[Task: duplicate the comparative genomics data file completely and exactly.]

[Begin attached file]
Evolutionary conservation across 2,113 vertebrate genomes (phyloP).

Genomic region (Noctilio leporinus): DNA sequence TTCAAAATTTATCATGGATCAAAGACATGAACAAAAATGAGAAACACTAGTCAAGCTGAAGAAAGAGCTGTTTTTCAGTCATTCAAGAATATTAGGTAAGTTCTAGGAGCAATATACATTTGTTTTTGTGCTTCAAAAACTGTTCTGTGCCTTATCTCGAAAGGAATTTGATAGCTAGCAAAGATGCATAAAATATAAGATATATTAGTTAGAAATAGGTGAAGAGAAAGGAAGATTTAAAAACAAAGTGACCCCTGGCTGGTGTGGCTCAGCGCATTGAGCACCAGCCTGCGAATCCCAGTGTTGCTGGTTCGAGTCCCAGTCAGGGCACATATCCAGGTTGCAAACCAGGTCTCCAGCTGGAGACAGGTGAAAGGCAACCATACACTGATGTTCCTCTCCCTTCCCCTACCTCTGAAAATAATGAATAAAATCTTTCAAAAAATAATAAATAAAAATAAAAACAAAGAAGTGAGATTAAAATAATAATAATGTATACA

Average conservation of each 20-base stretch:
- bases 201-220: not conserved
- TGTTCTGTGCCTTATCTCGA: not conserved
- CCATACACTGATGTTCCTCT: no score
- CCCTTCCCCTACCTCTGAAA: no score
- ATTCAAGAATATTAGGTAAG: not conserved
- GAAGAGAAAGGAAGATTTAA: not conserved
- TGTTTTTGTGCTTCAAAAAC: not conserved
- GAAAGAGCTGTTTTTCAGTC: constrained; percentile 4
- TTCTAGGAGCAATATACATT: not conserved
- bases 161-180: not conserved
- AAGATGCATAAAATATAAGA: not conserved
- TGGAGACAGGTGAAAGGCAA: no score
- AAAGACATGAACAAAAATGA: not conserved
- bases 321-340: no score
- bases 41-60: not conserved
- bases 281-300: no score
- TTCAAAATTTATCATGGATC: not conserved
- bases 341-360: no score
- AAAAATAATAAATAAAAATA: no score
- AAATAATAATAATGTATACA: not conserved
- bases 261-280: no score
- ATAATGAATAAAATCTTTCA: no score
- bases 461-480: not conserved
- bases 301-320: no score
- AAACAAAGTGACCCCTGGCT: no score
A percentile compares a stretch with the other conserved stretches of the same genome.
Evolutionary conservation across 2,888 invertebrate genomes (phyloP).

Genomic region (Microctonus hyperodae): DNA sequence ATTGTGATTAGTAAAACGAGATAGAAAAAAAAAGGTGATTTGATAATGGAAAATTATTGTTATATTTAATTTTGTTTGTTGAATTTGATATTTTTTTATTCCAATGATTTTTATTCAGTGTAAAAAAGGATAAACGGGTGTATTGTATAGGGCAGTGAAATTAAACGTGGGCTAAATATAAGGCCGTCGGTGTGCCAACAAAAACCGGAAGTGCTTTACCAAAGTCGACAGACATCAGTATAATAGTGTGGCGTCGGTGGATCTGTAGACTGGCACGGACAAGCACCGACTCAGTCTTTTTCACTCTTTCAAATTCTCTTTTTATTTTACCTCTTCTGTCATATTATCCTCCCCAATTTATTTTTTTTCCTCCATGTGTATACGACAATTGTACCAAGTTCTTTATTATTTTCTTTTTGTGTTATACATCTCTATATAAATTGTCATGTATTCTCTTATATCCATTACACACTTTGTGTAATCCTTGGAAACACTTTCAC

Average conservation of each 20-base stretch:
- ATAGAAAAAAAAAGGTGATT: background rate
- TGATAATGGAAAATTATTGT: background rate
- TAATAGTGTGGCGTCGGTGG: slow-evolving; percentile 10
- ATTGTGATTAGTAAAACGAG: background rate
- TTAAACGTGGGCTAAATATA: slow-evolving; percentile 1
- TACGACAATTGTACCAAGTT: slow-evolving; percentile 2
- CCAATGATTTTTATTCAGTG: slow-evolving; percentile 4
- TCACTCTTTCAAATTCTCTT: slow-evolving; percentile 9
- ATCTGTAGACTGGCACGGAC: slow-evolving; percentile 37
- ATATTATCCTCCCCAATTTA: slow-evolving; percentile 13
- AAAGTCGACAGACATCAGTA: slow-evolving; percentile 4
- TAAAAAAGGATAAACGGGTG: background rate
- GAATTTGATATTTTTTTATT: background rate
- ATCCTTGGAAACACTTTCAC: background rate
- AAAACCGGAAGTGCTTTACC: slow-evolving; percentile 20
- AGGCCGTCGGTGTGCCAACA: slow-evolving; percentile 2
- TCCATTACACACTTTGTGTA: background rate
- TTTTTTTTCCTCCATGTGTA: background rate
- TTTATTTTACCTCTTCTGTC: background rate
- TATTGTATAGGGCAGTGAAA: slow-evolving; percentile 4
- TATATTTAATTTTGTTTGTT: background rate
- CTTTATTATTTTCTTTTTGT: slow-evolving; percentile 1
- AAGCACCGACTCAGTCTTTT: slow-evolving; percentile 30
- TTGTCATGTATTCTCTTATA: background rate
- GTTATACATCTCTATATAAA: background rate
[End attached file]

Evolutionary conservation across 2,113 vertebrate genomes (phyloP).

Genomic region (Noctilio leporinus): DNA sequence TTCAAAATTTATCATGGATCAAAGACATGAACAAAAATGAGAAACACTAGTCAAGCTGAAGAAAGAGCTGTTTTTCAGTCATTCAAGAATATTAGGTAAGTTCTAGGAGCAATATACATTTGTTTTTGTGCTTCAAAAACTGTTCTGTGCCTTATCTCGAAAGGAATTTGATAGCTAGCAAAGATGCATAAAATATAAGATATATTAGTTAGAAATAGGTGAAGAGAAAGGAAGATTTAAAAACAAAGTGACCCCTGGCTGGTGTGGCTCAGCGCATTGAGCACCAGCCTGCGAATCCCAGTGTTGCTGGTTCGAGTCCCAGTCAGGGCACATATCCAGGTTGCAAACCAGGTCTCCAGCTGGAGACAGGTGAAAGGCAACCATACACTGATGTTCCTCTCCCTTCCCCTACCTCTGAAAATAATGAATAAAATCTTTCAAAAAATAATAAATAAAAATAAAAACAAAGAAGTGAGATTAAAATAATAATAATGTATACA

Average conservation of each 20-base stretch:
- bases 201-220: not conserved
- TGTTCTGTGCCTTATCTCGA: not conserved
- CCATACACTGATGTTCCTCT: no score
- CCCTTCCCCTACCTCTGAAA: no score
- ATTCAAGAATATTAGGTAAG: not conserved
- GAAGAGAAAGGAAGATTTAA: not conserved
- TGTTTTTGTGCTTCAAAAAC: not conserved
- GAAAGAGCTGTTTTTCAGTC: constrained; percentile 4
- TTCTAGGAGCAATATACATT: not conserved
- bases 161-180: not conserved
- AAGATGCATAAAATATAAGA: not conserved
- TGGAGACAGGTGAAAGGCAA: no score
- AAAGACATGAACAAAAATGA: not conserved
- bases 321-340: no score
- bases 41-60: not conserved
- bases 281-300: no score
- TTCAAAATTTATCATGGATC: not conserved
- bases 341-360: no score
- AAAAATAATAAATAAAAATA: no score
- AAATAATAATAATGTATACA: not conserved
- bases 261-280: no score
- ATAATGAATAAAATCTTTCA: no score
- bases 461-480: not conserved
- bases 301-320: no score
- AAACAAAGTGACCCCTGGCT: no score
A percentile compares a stretch with the other conserved stretches of the same genome.
Evolutionary conservation across 2,888 invertebrate genomes (phyloP).

Genomic region (Microctonus hyperodae): DNA sequence ATTGTGATTAGTAAAACGAGATAGAAAAAAAAAGGTGATTTGATAATGGAAAATTATTGTTATATTTAATTTTGTTTGTTGAATTTGATATTTTTTTATTCCAATGATTTTTATTCAGTGTAAAAAAGGATAAACGGGTGTATTGTATAGGGCAGTGAAATTAAACGTGGGCTAAATATAAGGCCGTCGGTGTGCCAACAAAAACCGGAAGTGCTTTACCAAAGTCGACAGACATCAGTATAATAGTGTGGCGTCGGTGGATCTGTAGACTGGCACGGACAAGCACCGACTCAGTCTTTTTCACTCTTTCAAATTCTCTTTTTATTTTACCTCTTCTGTCATATTATCCTCCCCAATTTATTTTTTTTCCTCCATGTGTATACGACAATTGTACCAAGTTCTTTATTATTTTCTTTTTGTGTTATACATCTCTATATAAATTGTCATGTATTCTCTTATATCCATTACACACTTTGTGTAATCCTTGGAAACACTTTCAC

Average conservation of each 20-base stretch:
- ATAGAAAAAAAAAGGTGATT: background rate
- TGATAATGGAAAATTATTGT: background rate
- TAATAGTGTGGCGTCGGTGG: slow-evolving; percentile 10
- ATTGTGATTAGTAAAACGAG: background rate
- TTAAACGTGGGCTAAATATA: slow-evolving; percentile 1
- TACGACAATTGTACCAAGTT: slow-evolving; percentile 2
- CCAATGATTTTTATTCAGTG: slow-evolving; percentile 4
- TCACTCTTTCAAATTCTCTT: slow-evolving; percentile 9
- ATCTGTAGACTGGCACGGAC: slow-evolving; percentile 37
- ATATTATCCTCCCCAATTTA: slow-evolving; percentile 13
- AAAGTCGACAGACATCAGTA: slow-evolving; percentile 4
- TAAAAAAGGATAAACGGGTG: background rate
- GAATTTGATATTTTTTTATT: background rate
- ATCCTTGGAAACACTTTCAC: background rate
- AAAACCGGAAGTGCTTTACC: slow-evolving; percentile 20
- AGGCCGTCGGTGTGCCAACA: slow-evolving; percentile 2
- TCCATTACACACTTTGTGTA: background rate
- TTTTTTTTCCTCCATGTGTA: background rate
- TTTATTTTACCTCTTCTGTC: background rate
- TATTGTATAGGGCAGTGAAA: slow-evolving; percentile 4
- TATATTTAATTTTGTTTGTT: background rate
- CTTTATTATTTTCTTTTTGT: slow-evolving; percentile 1
- AAGCACCGACTCAGTCTTTT: slow-evolving; percentile 30
- TTGTCATGTATTCTCTTATA: background rate
- GTTATACATCTCTATATAAA: background rate